Life Expectancy Will Soon Be 90 For Most
A report by the Cass Business School and the International Longevity Centre, using a new system for forecasting how long people will live, says that everyone will soon be living to see their 90s. Life expectancy has been growing significantly in recent years, with the number of people over the age of 100 in Britain multiplying by five in the last thirty years. While the report maintains that centenarians will not become the norm, it says that in the future most people will not be far off.
Changes in Life Expectancy
Based on the closing gap between the life expectancies of men and women, both are expected to reach the age of 90. In the past, women have typically lived longer than men. Of those born in the 1980s, men were expected to live to an average age of 70.8, while women’s life expectancy was 76.8. However, the gap has now become less significant, with men born between 2011 and 2013 having a life expectancy of 78.9 compared to 82.7 for women.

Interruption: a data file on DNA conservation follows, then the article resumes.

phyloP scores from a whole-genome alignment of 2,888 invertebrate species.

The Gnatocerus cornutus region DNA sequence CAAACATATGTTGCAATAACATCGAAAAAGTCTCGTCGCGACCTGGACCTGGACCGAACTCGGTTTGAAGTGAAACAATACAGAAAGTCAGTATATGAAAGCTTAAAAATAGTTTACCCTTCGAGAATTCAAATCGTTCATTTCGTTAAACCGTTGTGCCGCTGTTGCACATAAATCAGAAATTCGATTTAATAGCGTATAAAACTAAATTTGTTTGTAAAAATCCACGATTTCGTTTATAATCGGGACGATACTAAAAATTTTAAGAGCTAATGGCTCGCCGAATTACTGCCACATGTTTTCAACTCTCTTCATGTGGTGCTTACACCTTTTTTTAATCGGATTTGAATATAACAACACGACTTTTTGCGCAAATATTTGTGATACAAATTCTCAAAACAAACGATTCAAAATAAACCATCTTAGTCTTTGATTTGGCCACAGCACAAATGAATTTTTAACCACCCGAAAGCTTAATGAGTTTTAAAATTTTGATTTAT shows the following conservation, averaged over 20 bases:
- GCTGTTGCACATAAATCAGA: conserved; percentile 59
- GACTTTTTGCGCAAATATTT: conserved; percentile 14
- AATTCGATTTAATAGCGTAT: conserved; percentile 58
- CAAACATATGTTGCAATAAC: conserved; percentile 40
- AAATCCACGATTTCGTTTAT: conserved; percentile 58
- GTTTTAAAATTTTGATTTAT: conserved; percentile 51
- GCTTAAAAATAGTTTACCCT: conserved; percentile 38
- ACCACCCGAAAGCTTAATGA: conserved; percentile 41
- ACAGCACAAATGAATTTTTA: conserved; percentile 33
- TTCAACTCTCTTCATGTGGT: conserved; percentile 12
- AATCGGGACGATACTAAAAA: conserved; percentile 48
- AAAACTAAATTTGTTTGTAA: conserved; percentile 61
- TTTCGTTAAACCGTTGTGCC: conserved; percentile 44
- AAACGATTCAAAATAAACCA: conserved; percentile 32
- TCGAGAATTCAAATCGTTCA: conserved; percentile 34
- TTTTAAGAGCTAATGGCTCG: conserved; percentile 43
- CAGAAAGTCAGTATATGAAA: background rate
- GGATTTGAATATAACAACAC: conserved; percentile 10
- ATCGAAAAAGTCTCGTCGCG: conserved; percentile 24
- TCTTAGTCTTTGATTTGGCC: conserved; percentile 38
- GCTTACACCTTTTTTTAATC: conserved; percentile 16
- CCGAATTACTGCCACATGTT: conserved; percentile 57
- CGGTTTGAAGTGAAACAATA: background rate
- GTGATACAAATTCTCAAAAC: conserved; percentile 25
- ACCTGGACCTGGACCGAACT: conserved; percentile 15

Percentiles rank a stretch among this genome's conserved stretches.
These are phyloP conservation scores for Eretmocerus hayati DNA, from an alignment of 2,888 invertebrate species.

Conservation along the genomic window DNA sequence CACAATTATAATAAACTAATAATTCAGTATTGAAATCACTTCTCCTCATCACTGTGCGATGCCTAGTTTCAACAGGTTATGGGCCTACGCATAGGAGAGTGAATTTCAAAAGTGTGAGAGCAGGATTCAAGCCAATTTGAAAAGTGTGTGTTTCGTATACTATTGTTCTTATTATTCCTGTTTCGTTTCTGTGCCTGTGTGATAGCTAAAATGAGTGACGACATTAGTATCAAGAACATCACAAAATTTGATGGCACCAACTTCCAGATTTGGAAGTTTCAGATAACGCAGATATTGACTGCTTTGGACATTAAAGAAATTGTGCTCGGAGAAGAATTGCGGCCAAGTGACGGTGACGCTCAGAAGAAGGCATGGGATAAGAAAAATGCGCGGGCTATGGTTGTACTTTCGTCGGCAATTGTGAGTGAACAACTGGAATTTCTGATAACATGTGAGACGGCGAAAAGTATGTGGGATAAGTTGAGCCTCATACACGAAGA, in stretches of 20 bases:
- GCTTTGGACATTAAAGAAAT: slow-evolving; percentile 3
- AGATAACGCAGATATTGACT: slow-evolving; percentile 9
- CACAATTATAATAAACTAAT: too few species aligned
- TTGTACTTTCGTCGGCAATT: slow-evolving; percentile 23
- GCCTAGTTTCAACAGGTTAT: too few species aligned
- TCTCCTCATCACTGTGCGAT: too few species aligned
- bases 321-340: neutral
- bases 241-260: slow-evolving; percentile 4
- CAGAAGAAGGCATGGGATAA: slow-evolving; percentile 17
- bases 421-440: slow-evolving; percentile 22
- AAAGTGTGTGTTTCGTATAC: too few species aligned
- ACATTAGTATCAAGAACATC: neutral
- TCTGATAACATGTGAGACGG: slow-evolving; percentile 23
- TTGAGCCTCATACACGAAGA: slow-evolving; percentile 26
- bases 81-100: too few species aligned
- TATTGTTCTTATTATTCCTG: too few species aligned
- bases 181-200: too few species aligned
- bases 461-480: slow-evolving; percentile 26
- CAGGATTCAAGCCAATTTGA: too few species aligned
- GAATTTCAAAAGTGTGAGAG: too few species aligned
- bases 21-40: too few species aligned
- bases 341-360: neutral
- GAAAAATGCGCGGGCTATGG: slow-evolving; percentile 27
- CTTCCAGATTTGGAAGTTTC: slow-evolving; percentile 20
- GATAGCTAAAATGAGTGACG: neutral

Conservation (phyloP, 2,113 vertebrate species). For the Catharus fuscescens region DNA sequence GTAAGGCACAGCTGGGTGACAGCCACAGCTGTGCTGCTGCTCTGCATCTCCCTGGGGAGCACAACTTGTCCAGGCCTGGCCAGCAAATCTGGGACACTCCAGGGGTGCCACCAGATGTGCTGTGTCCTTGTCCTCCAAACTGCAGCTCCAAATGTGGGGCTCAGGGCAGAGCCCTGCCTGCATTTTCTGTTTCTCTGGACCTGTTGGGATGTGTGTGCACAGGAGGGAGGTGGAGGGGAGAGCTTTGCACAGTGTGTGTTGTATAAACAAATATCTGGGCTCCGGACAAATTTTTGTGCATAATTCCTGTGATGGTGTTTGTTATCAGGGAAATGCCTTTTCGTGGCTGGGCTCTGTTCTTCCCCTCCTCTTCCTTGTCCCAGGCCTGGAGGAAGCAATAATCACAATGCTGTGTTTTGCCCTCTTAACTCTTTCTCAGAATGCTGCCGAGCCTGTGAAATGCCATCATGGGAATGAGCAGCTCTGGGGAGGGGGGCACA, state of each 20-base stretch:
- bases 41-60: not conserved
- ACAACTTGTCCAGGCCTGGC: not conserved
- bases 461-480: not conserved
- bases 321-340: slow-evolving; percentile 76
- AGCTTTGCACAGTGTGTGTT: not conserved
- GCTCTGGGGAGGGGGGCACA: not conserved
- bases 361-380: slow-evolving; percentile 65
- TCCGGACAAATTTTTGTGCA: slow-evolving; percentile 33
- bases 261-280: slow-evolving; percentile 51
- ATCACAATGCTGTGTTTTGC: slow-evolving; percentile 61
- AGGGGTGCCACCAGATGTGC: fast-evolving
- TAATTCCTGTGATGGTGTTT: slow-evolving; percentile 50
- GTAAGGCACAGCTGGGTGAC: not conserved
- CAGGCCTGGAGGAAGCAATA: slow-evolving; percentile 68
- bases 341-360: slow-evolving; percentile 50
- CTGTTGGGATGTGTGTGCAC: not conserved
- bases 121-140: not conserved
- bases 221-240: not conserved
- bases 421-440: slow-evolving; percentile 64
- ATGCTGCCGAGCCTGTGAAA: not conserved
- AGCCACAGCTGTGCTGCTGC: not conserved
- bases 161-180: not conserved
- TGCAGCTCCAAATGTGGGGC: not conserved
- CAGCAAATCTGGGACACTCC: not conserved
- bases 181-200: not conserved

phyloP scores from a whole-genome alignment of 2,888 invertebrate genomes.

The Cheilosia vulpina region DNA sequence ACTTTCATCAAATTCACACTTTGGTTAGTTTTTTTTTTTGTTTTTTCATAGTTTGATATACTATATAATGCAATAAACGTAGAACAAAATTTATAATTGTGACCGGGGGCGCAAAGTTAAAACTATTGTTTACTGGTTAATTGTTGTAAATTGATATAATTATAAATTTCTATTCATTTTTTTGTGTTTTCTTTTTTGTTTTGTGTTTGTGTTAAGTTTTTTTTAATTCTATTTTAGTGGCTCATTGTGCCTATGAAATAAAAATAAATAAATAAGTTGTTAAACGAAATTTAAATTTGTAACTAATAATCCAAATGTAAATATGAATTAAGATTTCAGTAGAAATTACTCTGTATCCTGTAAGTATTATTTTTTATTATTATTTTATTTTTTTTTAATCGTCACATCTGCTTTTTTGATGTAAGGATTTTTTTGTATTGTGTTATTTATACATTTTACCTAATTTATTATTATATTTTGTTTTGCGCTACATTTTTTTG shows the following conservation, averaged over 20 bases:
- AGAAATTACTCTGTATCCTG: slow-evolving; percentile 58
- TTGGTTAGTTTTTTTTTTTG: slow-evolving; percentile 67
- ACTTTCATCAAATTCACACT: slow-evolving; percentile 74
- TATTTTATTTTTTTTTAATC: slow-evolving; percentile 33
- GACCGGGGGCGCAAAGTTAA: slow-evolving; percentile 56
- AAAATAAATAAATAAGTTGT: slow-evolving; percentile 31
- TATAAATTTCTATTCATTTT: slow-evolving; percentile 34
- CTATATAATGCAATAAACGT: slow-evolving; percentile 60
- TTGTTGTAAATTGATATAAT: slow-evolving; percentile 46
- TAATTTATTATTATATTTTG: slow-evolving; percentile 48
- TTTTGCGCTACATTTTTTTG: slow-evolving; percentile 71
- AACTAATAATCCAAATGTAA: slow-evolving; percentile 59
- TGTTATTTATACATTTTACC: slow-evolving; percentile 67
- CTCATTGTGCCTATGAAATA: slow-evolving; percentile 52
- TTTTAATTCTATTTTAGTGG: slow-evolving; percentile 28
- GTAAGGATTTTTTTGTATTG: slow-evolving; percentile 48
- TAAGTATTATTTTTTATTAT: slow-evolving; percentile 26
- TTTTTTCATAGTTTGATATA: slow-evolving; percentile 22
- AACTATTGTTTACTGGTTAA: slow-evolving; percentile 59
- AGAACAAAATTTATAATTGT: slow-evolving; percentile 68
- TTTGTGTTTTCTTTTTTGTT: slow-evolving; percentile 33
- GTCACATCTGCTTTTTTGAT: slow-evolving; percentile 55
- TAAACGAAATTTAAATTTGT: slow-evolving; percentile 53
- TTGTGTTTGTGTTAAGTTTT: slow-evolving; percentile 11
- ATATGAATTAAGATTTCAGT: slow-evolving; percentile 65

“We expect that most future growth in life expectancy will come between the ages of 70 and 90,” says report author Professor Les Mayhew. “Life expectancy beyond 100 years of age is increasing very slowly and so will not contribute as much as we previously thought. As a result, the age of death will tend to increasingly cluster in the 90s and the age of death of men and women will converge.”
Factors such as advancements in medicine and healthier lifestyles have caused the lengthening of men’s lifespans, as well as the general increase in life expectancy. It is also notable that most men now work in offices rather than in more dangerous manual jobs, while women have increasingly moved into the labour force and dealt with raised stress levels.
The report aims to help people plan for their futures and to provide useful information for the Government and the pension and finance industry.
“The increases in life expectancy raise important questions, as later retirement requires a capacity to work for longer and it may also mean downsizing one’s home at an earlier stage,” says Professor Mayhew. “As a result, we need better information about life expectancy at both the population and individual level to enable better decision making.”